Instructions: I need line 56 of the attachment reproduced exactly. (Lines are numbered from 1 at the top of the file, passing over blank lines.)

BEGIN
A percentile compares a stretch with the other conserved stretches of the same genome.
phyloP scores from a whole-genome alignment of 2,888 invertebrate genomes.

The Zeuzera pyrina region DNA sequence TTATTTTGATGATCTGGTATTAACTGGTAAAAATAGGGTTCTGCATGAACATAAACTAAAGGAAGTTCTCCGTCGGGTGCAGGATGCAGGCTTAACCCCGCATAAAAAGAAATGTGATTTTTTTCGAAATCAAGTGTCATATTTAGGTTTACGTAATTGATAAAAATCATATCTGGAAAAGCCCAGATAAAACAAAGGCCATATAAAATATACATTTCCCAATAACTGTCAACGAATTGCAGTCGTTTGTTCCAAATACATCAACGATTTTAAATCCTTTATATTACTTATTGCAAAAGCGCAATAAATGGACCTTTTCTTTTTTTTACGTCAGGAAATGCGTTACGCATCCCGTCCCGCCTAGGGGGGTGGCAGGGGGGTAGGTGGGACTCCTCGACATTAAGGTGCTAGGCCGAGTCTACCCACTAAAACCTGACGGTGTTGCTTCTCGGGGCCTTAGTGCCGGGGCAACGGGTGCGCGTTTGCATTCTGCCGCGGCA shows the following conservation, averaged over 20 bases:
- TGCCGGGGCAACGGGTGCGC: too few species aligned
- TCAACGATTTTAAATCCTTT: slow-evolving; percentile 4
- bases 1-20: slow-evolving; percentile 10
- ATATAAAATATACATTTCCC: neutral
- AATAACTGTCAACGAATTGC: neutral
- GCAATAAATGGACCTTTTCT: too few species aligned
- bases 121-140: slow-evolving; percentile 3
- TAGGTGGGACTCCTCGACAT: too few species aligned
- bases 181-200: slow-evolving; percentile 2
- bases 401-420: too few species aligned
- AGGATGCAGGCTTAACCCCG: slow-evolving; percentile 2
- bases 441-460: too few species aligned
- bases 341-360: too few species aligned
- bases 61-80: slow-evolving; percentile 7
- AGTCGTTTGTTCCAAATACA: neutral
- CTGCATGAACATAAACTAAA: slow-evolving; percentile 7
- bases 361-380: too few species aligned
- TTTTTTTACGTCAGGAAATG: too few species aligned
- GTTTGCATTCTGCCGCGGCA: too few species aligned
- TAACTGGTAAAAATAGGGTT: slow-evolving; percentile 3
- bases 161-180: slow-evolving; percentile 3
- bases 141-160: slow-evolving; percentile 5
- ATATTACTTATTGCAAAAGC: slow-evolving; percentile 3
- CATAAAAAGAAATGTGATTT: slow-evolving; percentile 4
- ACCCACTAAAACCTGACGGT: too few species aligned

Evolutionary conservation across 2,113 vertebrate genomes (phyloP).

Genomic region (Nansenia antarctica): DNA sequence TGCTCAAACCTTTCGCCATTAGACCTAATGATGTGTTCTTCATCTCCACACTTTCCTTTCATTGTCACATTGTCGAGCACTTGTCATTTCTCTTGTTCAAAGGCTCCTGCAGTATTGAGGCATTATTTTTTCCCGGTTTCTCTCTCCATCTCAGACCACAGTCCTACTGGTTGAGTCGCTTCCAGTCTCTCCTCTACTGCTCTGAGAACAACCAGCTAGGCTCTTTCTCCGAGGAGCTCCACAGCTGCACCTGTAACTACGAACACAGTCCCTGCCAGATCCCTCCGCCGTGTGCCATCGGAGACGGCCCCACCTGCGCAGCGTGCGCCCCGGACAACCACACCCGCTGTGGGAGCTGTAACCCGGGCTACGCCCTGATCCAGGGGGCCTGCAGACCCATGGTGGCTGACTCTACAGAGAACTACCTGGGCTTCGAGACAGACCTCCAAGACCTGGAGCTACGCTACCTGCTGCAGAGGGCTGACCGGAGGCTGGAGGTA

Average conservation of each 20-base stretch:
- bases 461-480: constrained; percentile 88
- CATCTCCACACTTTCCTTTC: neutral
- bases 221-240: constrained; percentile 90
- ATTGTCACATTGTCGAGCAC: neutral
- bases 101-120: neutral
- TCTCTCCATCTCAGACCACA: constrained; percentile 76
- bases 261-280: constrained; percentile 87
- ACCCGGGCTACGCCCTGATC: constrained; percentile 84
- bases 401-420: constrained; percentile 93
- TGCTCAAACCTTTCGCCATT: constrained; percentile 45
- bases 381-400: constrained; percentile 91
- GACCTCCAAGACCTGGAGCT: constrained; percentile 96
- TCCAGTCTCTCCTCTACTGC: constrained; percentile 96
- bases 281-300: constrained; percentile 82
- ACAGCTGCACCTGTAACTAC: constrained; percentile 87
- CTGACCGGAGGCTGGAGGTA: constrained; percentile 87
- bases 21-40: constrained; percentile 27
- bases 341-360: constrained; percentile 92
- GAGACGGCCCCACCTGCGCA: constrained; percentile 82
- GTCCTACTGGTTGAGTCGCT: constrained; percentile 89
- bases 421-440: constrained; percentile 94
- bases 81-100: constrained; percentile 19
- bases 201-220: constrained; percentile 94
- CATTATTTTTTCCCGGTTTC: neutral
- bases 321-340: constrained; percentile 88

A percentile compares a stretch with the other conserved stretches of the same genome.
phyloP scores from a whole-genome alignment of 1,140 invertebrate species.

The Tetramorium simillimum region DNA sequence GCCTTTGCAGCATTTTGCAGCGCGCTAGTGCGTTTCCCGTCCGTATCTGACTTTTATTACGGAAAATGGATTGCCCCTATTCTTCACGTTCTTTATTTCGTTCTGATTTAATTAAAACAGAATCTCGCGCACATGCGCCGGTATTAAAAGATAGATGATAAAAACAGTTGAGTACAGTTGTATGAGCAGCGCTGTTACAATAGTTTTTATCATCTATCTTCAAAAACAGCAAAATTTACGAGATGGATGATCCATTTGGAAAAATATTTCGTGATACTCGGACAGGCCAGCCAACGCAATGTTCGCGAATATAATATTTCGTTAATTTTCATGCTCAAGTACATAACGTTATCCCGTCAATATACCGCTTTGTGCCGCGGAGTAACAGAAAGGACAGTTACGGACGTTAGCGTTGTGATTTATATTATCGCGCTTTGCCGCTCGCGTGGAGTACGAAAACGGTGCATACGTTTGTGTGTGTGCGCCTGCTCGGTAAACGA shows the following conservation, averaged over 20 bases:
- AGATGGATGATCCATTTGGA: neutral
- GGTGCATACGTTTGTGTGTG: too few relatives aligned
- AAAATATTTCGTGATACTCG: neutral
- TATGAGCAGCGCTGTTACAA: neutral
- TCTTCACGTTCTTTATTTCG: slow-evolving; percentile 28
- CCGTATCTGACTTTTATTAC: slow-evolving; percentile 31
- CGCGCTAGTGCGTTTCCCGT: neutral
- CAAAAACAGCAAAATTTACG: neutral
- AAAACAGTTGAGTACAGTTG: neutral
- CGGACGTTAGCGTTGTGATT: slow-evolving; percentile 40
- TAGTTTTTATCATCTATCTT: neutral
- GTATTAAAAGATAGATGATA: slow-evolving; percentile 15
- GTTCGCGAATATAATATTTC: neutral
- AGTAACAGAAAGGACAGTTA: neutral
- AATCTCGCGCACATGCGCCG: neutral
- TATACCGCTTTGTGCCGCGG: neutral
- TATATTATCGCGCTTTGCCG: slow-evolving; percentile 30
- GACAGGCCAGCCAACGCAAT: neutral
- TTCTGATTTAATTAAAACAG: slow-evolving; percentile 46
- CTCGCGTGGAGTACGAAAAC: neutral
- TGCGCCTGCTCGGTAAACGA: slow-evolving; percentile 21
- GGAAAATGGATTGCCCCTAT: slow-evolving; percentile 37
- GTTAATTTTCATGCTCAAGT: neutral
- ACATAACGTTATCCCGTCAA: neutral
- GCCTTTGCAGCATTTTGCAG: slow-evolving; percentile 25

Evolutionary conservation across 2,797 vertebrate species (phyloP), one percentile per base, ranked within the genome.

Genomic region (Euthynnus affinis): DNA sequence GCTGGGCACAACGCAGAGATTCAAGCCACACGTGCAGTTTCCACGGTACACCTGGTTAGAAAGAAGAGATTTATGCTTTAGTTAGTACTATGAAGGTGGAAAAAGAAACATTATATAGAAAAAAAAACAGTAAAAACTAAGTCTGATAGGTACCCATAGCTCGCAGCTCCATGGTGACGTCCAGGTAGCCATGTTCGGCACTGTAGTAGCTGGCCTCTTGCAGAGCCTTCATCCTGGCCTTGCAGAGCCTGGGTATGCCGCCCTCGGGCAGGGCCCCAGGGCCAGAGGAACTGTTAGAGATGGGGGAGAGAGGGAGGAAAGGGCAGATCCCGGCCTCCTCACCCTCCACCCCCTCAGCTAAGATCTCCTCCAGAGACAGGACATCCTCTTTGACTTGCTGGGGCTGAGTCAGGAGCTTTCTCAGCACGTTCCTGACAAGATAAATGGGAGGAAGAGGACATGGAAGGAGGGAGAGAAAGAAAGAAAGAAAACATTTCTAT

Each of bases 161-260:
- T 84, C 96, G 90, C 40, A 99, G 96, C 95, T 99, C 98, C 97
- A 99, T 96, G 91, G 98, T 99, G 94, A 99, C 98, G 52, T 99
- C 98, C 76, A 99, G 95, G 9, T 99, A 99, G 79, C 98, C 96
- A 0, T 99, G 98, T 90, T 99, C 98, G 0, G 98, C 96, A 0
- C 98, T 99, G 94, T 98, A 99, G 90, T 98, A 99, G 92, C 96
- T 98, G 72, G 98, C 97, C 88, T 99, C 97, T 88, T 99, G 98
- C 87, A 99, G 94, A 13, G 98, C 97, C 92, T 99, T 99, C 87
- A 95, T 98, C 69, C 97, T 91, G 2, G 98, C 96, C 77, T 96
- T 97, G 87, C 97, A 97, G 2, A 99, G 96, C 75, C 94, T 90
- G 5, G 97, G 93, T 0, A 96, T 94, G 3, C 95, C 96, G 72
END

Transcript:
- bases 321-340: constrained; percentile 88